'Dairy Cliff' Dodged Thanks To Small Food Stamps Cut

Senate Minority Leader Mitch McConnell, from Kentucky, departs the Strom Thurmond room after a Senate Republican caucus meeti
Senate Minority Leader Mitch McConnell, from Kentucky, departs the Strom Thurmond room after a Senate Republican caucus meeting about the fiscal cliff, on Capitol Hill, Monday, Dec. 31, 2012 in Washington. (AP Photo/Alex Brandon)

WASHINGTON -- To prevent a spike in milk prices, the "fiscal cliff" budget deal awaiting President Barack Obama's signature includes an unexpected cut of more than $100 million from food stamps.

The legislation reduces funding for efforts to promote healthy eating under the Supplemental Nutrition Assistance Program (SNAP) from $395 million to $285 million in fiscal 2013. The one-year cut offsets the cost of preserving a U.S. Department of Agriculture program that protects dairy farmers from price fluctuations. Had the latter program lapsed on schedule, the resulting "dairy cliff" would have boosted the cost of milk to as much as $7 a gallon.

The food stamps cut doesn't affect nutrition assistance benefits, and it's a small amount of money considering the Congressional Budget Office estimates the government will spend more than $80 billion on the program this year. Still, nutrition assistance advocates are not exactly thrilled.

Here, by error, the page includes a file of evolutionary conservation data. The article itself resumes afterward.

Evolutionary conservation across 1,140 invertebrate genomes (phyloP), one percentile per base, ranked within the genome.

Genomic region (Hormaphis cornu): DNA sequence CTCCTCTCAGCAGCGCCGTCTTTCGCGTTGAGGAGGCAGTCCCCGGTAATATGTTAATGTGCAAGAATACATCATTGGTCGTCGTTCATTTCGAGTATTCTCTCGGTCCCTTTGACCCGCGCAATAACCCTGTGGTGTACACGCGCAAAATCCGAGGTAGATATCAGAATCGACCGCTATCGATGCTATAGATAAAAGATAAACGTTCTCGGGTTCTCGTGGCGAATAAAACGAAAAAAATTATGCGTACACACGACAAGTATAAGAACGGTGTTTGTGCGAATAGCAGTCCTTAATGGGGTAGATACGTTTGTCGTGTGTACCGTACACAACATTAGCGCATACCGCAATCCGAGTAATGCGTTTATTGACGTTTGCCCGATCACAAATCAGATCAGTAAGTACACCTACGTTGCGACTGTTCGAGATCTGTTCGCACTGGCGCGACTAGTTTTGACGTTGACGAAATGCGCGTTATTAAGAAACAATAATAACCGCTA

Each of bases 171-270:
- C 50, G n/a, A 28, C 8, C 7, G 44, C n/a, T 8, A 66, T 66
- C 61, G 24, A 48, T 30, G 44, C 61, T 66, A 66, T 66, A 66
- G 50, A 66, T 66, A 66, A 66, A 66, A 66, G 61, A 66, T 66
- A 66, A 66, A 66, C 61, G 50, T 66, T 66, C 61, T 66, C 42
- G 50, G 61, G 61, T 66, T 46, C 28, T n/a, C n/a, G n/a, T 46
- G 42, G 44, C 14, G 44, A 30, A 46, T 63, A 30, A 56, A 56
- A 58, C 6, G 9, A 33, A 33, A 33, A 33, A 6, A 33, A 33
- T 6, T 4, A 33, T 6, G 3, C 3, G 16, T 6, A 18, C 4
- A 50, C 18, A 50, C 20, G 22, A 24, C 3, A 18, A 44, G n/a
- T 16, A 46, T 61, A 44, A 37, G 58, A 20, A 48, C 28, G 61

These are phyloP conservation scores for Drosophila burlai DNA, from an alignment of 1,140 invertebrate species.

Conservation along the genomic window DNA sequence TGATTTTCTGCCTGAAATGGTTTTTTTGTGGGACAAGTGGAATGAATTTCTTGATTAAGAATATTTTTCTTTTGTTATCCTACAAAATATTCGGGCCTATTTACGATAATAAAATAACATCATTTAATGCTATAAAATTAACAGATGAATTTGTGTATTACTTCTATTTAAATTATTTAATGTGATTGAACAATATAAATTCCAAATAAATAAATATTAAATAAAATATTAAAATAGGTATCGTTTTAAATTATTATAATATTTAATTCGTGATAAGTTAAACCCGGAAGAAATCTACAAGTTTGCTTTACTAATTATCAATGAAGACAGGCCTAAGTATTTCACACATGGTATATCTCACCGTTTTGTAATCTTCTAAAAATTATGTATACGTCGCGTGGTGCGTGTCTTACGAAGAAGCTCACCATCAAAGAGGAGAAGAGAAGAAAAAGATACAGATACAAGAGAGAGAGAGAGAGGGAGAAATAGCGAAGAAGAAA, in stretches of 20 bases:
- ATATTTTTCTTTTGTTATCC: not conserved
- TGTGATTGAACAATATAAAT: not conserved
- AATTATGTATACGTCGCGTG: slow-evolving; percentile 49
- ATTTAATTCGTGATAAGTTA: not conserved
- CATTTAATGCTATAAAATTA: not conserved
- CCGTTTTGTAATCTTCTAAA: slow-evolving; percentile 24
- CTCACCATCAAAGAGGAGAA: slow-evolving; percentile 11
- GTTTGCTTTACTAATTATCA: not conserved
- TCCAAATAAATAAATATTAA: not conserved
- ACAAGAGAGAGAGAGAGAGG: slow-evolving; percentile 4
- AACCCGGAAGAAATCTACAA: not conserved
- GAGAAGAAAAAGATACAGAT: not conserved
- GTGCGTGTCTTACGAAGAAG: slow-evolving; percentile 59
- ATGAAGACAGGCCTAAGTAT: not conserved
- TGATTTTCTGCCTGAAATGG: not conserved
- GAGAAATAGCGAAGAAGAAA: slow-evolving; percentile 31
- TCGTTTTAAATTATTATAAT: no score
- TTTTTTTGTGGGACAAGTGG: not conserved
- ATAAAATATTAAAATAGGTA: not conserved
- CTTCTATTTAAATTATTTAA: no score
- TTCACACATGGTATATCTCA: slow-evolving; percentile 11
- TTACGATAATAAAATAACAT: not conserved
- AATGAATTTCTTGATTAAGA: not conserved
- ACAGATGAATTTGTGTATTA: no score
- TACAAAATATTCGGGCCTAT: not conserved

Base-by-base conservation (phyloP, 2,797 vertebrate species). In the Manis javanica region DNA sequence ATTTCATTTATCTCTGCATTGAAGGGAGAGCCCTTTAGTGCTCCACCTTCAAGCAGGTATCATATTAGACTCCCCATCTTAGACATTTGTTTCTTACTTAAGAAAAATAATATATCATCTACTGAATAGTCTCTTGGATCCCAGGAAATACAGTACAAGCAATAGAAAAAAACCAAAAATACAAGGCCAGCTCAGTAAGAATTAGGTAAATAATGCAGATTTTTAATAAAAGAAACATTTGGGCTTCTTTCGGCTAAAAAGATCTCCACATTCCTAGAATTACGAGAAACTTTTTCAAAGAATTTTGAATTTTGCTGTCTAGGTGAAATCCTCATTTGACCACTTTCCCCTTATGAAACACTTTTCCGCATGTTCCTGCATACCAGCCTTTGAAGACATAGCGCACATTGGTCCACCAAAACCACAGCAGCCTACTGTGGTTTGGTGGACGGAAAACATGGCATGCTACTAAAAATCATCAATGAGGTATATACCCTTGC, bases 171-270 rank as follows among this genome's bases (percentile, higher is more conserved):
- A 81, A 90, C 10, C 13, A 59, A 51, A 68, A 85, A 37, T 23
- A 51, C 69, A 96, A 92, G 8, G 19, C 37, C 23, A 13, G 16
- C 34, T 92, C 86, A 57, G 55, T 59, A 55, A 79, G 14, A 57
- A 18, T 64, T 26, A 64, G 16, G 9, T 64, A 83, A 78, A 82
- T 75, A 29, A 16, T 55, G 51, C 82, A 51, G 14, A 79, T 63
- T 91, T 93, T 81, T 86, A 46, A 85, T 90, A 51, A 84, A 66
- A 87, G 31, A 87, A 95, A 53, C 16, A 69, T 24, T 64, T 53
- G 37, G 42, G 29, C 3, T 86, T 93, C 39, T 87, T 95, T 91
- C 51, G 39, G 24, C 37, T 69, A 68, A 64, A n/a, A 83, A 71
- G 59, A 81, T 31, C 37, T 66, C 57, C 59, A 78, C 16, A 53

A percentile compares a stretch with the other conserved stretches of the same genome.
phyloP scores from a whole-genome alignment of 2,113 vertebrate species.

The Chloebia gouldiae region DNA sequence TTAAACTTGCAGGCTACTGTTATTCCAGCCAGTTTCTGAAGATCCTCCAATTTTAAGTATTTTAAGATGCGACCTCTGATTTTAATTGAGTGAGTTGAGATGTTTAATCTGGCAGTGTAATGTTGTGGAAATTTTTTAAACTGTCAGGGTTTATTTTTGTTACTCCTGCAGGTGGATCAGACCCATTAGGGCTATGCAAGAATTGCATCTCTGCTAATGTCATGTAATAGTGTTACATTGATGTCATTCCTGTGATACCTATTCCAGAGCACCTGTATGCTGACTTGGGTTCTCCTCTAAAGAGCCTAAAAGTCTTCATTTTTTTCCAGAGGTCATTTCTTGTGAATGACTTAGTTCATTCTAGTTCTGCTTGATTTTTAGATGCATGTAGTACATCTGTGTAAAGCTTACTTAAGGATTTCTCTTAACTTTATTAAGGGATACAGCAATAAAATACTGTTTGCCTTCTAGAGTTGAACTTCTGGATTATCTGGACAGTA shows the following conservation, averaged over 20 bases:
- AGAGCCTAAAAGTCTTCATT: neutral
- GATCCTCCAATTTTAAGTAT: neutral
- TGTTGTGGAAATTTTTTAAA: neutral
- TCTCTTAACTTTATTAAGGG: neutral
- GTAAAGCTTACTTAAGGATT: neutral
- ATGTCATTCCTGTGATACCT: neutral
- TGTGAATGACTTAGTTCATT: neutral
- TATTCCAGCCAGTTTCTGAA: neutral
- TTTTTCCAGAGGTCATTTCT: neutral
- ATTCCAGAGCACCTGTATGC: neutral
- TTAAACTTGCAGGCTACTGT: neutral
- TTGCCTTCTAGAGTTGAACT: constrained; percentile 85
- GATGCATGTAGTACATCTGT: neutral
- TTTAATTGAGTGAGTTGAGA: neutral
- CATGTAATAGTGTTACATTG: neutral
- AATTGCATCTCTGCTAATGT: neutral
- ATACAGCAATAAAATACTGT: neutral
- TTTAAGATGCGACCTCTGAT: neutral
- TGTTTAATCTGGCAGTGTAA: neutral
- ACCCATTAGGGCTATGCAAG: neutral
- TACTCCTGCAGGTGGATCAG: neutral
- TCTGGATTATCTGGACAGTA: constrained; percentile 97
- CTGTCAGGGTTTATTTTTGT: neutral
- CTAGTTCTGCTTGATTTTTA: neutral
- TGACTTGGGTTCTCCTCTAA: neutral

"This funding cut to the program undermines and weakens a critical component of our nationwide efforts to promote healthy eating and prevent chronic disease just as investments to prevent obesity and promote healthy eating are beginning to show results," Matthew Marsom, an executive with the Public Health Institute, said of the Nutrition Education and Obesity Prevention Grant Program.

The goal of the program, informally known as SNAP-Ed, is to promote healthy eating habits and lifestyles among people who receive nutrition assistance. States receive grants to encourage SNAP recipients to eat more fruits and vegetables and to get more exercise, according to a USDA overview.

Marsom lamented that the Senate had earlier passed an agriculture reform bill that did not include the cut, which was a product of the last-minute fiscal cliff deal between Senate Minority Leader Mitch McConnell (R-Ky.) and Vice President Joe Biden. A spokesman for McConnell's office confirmed that the SNAP-Ed decrease pays for continuation of the Milk Income Loss Contract (MILC) program.

Rep. Reid Ribble (R-Wis.), a member of the House Agriculture Committee, said in a statement that he had led House and Senate lawmakers in pushing for an extension of the milk program. He told a farm industry publication that MILC is an important safety net for dairy farmers in the event that milk prices fall and feed costs rise.

Without congressional action to preserve the program, Ribble said, consumer prices for milk would "skyrocket."



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